BRIGHT, Richard (1789-1858). Physician.
Small archive including an Autograph Letter Signed to his father, 3 pages 4to (stain at head of first page), 11 Savile Row, 9-10 January 1835. A group of manuscript and printed material relating to his work and family life, 13 items in all, 4to and 8vo (a few seal tears, creasing, light foxing and dust-staining), 1817-1842 where dated.
After studying medicine at Edinburgh University and Guy's Hospital and touring the continent, Bright was elected a fellow of the Royal Society in 1820 and appointed full physician at Guy's in 1824. He excelled in his acute powers of observation and draughtsmanship, and was also a keen and knowledgeable amateur geologist. He won international acclaim with his work on diseases of the kidney, and in particular the clinical manifestations of nephritis, or Bright's disease. After retiring from Guy's in 1844, he devoted himself to private practice, his patients including Lord Macaulay, Isambard Kingdom Brunel and Tennyson.
The collection offers glimpses into Bright's domestic, public and professional life and includes: an autograph letter signed by Bright to his father, about his work ('.during great part of the Daylight I am at Guys where I am obliged to be every day now that I have charge of the Clinical ward.'), his children, election matters and the success of his brother-in-law Sir William Webb Follett (9-10 January 1835); a joint autograph letter by Bright's father and sister about family and social matters (24 August 1830); two notes from patients requesting Bright's help (undated); a printed and manuscript notice of a committee meeting at the London Fever Hospital (1831); a Spanish licence allowing Bright to stay in Madrid for two months (15 April 1817); a letter from a patron introducing the Scottish sculptor Lawrence MacDonald (1831); a bill from the bookseller Samuel Highley (1830); a bill from Perry, cook and confectioner (1831) and another from a child-bed linen warehouse (1830); printed terms for the use of the Royal York Baths, addressed to Bright; and a passport for Caroline and Constance Bright to travel on the continent (1884).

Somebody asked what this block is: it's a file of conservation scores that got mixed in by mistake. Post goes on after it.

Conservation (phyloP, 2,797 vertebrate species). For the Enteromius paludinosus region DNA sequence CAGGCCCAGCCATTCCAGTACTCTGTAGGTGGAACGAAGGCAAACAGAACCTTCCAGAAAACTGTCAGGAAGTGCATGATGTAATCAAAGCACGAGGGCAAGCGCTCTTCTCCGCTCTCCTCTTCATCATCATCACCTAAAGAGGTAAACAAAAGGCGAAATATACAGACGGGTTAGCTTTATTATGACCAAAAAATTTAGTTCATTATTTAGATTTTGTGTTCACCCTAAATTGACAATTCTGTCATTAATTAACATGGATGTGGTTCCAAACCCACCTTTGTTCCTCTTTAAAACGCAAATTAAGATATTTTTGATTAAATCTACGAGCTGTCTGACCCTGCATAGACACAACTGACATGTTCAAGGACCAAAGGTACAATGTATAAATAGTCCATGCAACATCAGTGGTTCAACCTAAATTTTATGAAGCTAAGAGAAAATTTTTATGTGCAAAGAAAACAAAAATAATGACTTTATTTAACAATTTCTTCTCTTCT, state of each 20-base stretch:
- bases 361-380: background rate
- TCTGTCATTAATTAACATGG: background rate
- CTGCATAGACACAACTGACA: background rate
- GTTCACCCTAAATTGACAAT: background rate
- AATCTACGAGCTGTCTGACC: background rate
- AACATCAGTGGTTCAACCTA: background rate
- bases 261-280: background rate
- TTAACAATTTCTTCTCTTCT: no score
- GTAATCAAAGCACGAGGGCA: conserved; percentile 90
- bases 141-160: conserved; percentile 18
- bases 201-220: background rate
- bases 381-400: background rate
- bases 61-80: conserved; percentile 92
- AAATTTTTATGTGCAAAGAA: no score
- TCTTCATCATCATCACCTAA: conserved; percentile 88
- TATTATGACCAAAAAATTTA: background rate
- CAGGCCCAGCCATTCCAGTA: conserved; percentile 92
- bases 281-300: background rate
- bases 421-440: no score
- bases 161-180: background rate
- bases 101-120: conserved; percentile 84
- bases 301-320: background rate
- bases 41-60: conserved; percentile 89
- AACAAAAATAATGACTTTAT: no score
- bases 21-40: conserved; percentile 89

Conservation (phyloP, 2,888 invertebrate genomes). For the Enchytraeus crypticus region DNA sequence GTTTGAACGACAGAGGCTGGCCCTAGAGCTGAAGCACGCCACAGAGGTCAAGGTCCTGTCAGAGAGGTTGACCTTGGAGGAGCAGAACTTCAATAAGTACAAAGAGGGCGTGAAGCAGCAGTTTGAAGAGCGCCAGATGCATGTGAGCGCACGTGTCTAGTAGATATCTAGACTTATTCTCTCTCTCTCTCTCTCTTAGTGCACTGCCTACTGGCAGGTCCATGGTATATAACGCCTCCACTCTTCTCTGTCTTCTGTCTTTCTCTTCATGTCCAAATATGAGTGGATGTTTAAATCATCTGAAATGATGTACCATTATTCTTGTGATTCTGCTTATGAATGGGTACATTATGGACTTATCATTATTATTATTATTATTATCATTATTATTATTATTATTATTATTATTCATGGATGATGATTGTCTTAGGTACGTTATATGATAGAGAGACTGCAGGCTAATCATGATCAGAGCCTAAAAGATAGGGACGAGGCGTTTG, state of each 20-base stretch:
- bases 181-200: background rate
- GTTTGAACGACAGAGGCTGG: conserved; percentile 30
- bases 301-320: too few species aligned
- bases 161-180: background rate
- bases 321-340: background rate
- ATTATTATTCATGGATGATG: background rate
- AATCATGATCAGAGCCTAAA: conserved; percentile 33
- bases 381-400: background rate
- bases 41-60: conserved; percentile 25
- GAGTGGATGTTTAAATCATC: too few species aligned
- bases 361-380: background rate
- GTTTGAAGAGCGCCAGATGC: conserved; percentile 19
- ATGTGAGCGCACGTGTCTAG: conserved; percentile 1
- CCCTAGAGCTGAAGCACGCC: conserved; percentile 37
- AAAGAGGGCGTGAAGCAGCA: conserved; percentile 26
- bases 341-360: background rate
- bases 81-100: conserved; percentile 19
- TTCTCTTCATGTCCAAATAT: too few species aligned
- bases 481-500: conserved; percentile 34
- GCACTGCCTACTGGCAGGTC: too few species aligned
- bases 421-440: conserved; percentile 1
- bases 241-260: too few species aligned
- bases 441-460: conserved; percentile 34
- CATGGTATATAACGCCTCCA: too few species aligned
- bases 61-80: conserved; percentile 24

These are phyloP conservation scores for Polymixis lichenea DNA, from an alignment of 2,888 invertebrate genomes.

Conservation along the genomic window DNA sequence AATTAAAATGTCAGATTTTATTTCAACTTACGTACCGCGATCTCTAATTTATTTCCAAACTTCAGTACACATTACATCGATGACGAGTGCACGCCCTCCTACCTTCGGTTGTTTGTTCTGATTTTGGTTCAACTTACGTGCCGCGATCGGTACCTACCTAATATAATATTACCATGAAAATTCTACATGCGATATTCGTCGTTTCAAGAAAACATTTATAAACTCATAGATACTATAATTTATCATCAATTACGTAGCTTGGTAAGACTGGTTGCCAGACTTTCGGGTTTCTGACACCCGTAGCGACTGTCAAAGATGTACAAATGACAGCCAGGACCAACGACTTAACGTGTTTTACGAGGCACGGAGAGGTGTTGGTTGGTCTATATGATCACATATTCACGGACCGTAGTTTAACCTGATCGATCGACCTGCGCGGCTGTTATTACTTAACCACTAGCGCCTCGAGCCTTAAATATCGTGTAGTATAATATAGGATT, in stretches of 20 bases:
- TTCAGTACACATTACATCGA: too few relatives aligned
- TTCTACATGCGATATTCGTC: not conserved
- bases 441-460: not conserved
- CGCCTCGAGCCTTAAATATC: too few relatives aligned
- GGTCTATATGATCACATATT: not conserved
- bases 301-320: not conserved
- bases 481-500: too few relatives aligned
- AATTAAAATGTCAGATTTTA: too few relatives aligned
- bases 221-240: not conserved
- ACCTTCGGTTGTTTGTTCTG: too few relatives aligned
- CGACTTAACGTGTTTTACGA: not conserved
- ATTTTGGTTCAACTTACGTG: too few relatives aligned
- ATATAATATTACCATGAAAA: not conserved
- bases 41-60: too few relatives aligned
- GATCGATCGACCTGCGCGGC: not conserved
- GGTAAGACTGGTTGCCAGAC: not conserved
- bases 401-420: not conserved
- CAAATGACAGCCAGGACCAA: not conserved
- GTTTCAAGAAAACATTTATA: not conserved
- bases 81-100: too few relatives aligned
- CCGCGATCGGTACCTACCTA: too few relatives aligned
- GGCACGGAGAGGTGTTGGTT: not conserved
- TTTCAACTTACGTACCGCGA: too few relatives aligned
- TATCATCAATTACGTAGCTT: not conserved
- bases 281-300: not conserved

The first image is of one page only.
The image links to a larger or more detailed version.